Trim levels are relatively unchanged but there are some differences that will allow buyers to better order exactly what they want and stay away from those features they don't. There will be two levels of the Work Truck package, two levels of the LT trim and the top-of-the-line LTZ. Each trim level will have an additional Convenience Package along with a Driver Alert Package that includes high-tech safety technology like lane departure warning, forward collision alert, vibrating seats, and front and rear park assist. There will be no High Country option package for Silverado HDs.

Although it might take us a while to warm up to the new exterior styling, we have no such problems with the interiors. It was pretty tough for us to tell the LT and LTZ interiors apart, but both are huge improvements. The new gauge layout and center information screen are clear and simple to use, providing more information about what's going on with the engine and cooling systems, as well as delivering dozens of selectable screens for tire, fuel economy and audio data. Our only disappointment here was not seeing more screens dedicated to towing information. Additionally, we would have liked to have seen some upgraded towing mirrors (maybe with push-button extendability?) instead of the carryover manually extendable types. The climate controls and bank of toggle switches are our favorite improvements as both are easy to find and read at a glance.

Pricing is out on all 2015 Silverado 2500 and 3500 models. Although the base pricing for select models are right on top of last year's models, there have been increases on some models because of content changes and trim adjustments. Generally speaking, most of the middle and top-level packages have increased slightly over 2014 models.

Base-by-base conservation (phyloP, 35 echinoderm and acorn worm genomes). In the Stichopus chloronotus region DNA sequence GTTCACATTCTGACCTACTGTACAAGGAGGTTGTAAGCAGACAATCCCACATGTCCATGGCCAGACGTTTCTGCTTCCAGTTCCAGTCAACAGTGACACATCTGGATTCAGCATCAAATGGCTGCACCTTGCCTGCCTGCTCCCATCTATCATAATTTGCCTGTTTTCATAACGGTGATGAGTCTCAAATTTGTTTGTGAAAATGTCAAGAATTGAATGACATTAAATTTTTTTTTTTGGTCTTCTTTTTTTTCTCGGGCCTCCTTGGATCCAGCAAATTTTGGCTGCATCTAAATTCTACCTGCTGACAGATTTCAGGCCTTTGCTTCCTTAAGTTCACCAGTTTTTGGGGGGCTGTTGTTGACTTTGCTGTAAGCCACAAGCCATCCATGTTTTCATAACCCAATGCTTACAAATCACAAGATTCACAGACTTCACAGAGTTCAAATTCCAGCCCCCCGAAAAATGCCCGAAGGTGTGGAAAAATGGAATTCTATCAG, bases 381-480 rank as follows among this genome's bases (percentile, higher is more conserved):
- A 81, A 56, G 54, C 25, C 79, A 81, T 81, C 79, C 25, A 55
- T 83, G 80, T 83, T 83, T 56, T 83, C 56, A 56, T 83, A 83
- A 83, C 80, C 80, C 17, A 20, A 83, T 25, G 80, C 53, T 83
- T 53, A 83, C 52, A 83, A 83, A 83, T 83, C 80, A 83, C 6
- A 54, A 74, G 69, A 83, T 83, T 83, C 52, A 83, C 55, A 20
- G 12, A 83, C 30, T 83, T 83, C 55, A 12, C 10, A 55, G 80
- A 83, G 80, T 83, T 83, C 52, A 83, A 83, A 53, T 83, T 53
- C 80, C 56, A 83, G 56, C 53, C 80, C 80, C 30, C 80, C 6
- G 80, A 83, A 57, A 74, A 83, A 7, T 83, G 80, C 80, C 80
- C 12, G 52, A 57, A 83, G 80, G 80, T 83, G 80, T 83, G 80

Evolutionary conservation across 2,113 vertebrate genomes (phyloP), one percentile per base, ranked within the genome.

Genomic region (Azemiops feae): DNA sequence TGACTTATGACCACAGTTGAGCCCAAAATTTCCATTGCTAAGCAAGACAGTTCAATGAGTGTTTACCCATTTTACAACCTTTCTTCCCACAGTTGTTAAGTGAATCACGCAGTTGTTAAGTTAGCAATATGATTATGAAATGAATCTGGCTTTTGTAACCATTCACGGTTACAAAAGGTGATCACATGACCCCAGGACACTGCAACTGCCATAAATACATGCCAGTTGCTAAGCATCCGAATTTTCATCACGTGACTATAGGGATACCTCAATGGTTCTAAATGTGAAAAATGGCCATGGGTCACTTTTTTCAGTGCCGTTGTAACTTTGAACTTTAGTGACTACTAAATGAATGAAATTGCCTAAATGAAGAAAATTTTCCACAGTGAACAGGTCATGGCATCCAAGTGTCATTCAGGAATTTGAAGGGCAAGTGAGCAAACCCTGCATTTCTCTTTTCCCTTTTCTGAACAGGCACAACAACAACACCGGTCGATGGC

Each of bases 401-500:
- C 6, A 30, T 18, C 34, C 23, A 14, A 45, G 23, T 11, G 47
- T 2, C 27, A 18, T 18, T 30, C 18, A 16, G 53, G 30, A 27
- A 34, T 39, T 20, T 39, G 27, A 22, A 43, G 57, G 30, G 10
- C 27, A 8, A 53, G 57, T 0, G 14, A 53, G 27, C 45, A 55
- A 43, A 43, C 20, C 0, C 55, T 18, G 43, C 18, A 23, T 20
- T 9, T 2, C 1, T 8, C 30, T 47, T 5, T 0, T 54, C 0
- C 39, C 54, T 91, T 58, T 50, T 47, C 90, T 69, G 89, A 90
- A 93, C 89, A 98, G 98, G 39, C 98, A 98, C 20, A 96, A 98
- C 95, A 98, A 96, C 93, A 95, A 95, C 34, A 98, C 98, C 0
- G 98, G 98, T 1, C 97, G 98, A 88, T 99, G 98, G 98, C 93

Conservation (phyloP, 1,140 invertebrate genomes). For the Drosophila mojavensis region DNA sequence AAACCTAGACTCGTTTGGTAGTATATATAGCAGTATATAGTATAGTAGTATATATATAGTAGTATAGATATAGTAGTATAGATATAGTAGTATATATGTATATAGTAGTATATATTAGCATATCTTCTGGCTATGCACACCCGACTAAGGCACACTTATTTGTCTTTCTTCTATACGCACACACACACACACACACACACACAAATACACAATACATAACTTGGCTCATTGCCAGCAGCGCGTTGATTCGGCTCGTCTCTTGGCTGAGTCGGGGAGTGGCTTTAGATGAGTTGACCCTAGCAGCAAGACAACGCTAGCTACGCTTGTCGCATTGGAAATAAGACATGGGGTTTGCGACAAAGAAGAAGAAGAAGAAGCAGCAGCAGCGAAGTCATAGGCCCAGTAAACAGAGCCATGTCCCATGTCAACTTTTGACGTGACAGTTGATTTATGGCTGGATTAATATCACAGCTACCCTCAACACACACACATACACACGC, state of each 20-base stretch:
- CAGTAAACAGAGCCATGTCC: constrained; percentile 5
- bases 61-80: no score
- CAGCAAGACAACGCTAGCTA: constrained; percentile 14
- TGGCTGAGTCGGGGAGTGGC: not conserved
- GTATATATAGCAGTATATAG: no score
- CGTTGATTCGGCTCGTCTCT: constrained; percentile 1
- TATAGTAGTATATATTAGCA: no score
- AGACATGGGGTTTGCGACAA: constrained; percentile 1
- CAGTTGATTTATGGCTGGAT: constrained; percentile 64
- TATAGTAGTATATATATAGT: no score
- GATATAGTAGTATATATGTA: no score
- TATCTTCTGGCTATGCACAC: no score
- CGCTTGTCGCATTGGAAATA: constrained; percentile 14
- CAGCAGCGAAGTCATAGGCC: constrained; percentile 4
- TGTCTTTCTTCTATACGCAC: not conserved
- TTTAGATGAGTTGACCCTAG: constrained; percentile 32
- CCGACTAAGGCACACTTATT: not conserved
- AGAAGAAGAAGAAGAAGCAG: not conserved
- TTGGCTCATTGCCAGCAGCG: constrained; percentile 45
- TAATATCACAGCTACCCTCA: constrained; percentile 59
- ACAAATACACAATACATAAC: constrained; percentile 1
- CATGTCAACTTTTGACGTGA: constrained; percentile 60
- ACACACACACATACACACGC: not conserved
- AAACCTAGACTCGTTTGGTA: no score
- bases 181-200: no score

We'll have more when we test the new Silverado HDs along with new Super Duty and Ram HD trucks later this summer. Let us know how you think we should spec out the trucks for testing or what packages you'd most like to see go head-to-head.

To see the most up-to-date specifications for the 2015 Chevy Silverado 2500, click here.

To see the most up-to-date specifications for the 2015 Chevy Silverado 3500, click here.


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man, chevy please get some real tow mirrors instead of 2005 vintage, man uuuuuuuuugly! Other than its fine though

I have mixed feelings about this truck so far (I have only driven the new half-ton).
I like the frame, Duramax engine, Allison, and all that. The interior is an improvement.
But the front isn't that appealing, the seating position still sucks, the rear seat isn't comfortable, it's made for small kids (look at the height of the setback and headrests). No power upgrade either. Don't worry, I see all the flaws of the other trucks too.

That silver one ton has to be one of the ugliest trucks I've ever seen. How can GM's styling department allow this stuff to reach production?

Where's the video?....

These are quite nice. It seem as though the technology has matured to a point where you cannot get a bad truck, GM, Ford or FCA.

I think the trucks should be spec'd how it seems most people buy them which is not MAX tow, it should be SWR 6 1/2 ft beds 4x4 deisels Crew Cabs with fx4 and z71 pkgs and option the ram as close as you can get the trucks should have leather seats and navigation systems all 3 makes offre air conditioned seats so that should be optioned as well. The test should focus on what alot of people buy these for in personal use like towing a toy hauler or a boat, on the weekends and commuting emplty for work, and include MPGs for both senarios. Test the Trucks in Arizona include test that detrmine how long the trucks take to cool to 70 degrees f after beeing left out side for a few hours in 110 degree heat and how well they tow in that heat. another test is to put hunting gear in the bed then navigate national forrest service roads and hunting trails in these trucks, and see which one preforms the best in that environment.

I think thats the way most people who buy a new HD truck use them.

It would be interesting to see real world performance comparisons between 2500 and 3500 competitors like the old Rumble in the Rockies and Heavy Duty Hurt Locker, but the 3500 dually comparison would probably be sufficient. I'm guessing GM is working on the next-gen Duramax and that we'll see that in a couple years. It will be interesting to see what kind of changes Ford's powerstroke will have later this year. Should make for another interesting Rocky Mountain show down.

I think GM did a fine job with these trucks. I especially like the GMC versions.

I have a 2008 GMC, when I get in the truck and see a wide trailer behind me I pull out my mirrors, Friends that have power mirrors that froze up and stripped do not have that option and a new mirror in a Dodge is $175, Ford is a dealer only part.